Our work with coaches (whether as work or life coaches) involves helping our clients to recognise and value who they are, address the issues that are holding them back, develop the internal resources and learning habits to support them in the longer term. We often find ourselves working in niches with our clients that reflect what we have worked on within ourselves.
What I am curious about, and what this book explores are the following questions:
- What is the impact of our self-development on our qualities as a coach?
- How does this self-development impact the nature and quality of the coaching relationship?
- How does it impact the client’s growth?
- How does working with the client impact our own growth?
- What areas of self-development are significant to us and how do we approach them?
- How does our self-development as coaches impact the other relationships in our lives – with our families and friends? And vice versa?
This book is for coaches who are just starting on their journey. Coaches who are wondering about what self-development they want or need to do for their work as coaches, and how to go about it. More experienced coaches might find something in these pages too; a reflection of some of their own journeys; a way to explore some of the questions they are asking themselves.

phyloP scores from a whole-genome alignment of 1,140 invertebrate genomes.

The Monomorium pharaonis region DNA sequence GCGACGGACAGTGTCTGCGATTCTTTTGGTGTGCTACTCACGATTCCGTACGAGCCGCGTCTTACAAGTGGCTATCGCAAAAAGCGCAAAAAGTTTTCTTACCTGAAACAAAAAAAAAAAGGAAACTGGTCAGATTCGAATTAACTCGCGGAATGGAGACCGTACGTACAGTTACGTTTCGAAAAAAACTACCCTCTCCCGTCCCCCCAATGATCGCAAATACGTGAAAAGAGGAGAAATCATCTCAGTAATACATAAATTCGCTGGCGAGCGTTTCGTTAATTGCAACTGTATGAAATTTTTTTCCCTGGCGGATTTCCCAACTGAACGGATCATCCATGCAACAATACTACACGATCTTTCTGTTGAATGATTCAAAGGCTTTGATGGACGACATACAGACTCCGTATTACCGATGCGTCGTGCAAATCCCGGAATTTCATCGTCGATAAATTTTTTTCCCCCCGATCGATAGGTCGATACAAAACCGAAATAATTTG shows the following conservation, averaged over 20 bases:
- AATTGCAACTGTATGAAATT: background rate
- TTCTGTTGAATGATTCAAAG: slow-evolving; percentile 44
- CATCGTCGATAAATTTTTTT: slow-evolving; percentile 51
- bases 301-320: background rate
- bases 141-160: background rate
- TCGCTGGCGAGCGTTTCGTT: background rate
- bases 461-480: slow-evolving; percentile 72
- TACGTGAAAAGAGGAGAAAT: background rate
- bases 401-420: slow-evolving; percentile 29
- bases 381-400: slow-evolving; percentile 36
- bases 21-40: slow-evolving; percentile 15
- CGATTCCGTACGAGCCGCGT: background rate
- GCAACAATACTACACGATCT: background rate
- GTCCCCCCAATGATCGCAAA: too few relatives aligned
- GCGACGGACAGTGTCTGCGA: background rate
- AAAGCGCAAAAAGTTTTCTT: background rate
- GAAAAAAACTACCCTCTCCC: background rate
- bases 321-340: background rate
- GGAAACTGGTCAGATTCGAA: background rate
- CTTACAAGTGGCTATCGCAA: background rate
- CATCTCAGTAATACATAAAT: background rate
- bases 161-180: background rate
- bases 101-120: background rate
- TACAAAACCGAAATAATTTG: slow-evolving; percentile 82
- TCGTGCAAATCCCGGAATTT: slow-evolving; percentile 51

The book is divided into the following chapters:
- Chapter 1 explores the nature of what I am calling “the coaching helix”: the coaching relationship. What it is. What it seeks to achieve. It has a strong basis on supporting literature as well as on my own experiences.
- Chapters 2, 3, 4, 5 and 6 explore the five areas of my own self-development (emotional capability, spirituality, neurodiversity, creativity, nature-cum-mindfulness) and how they have influenced my qualities as a coach and the coaching relationship.
I have not chosen these topics consciously. They simply emerged as areas that have been important to me in the last two to three years especially. These topics have shaped me, and I have shaped them.
My coaching gives me meaning, and my five areas of self-development feel filled with meaningfulness too.
Emotional capability, for me, is about living with myself, ourselves, and others in harmony. This, and indeed all of my five areas of self-development, feel especially poignant against the current backdrop of war, pandemic, climate change.
Spirituality, again for me, is about finding a way to be at peace with death that comes to us all. It’s also about respecting each other’s right to have our own perspective on this, without imposing our own.
Neurodiversity is about understanding and valuing our differences instead of expecting everyone to confirm to some concept of norm.
Creativity provides a source of meaning in my life that is constructive, rather than destructive. It is a form of self-expression. The process of creating can be sufficient. The outcome is something I can offer to others for their enjoyment or use, or simply keep for my own enjoyment. I might leave a legacy, or make some kind of difference to the world.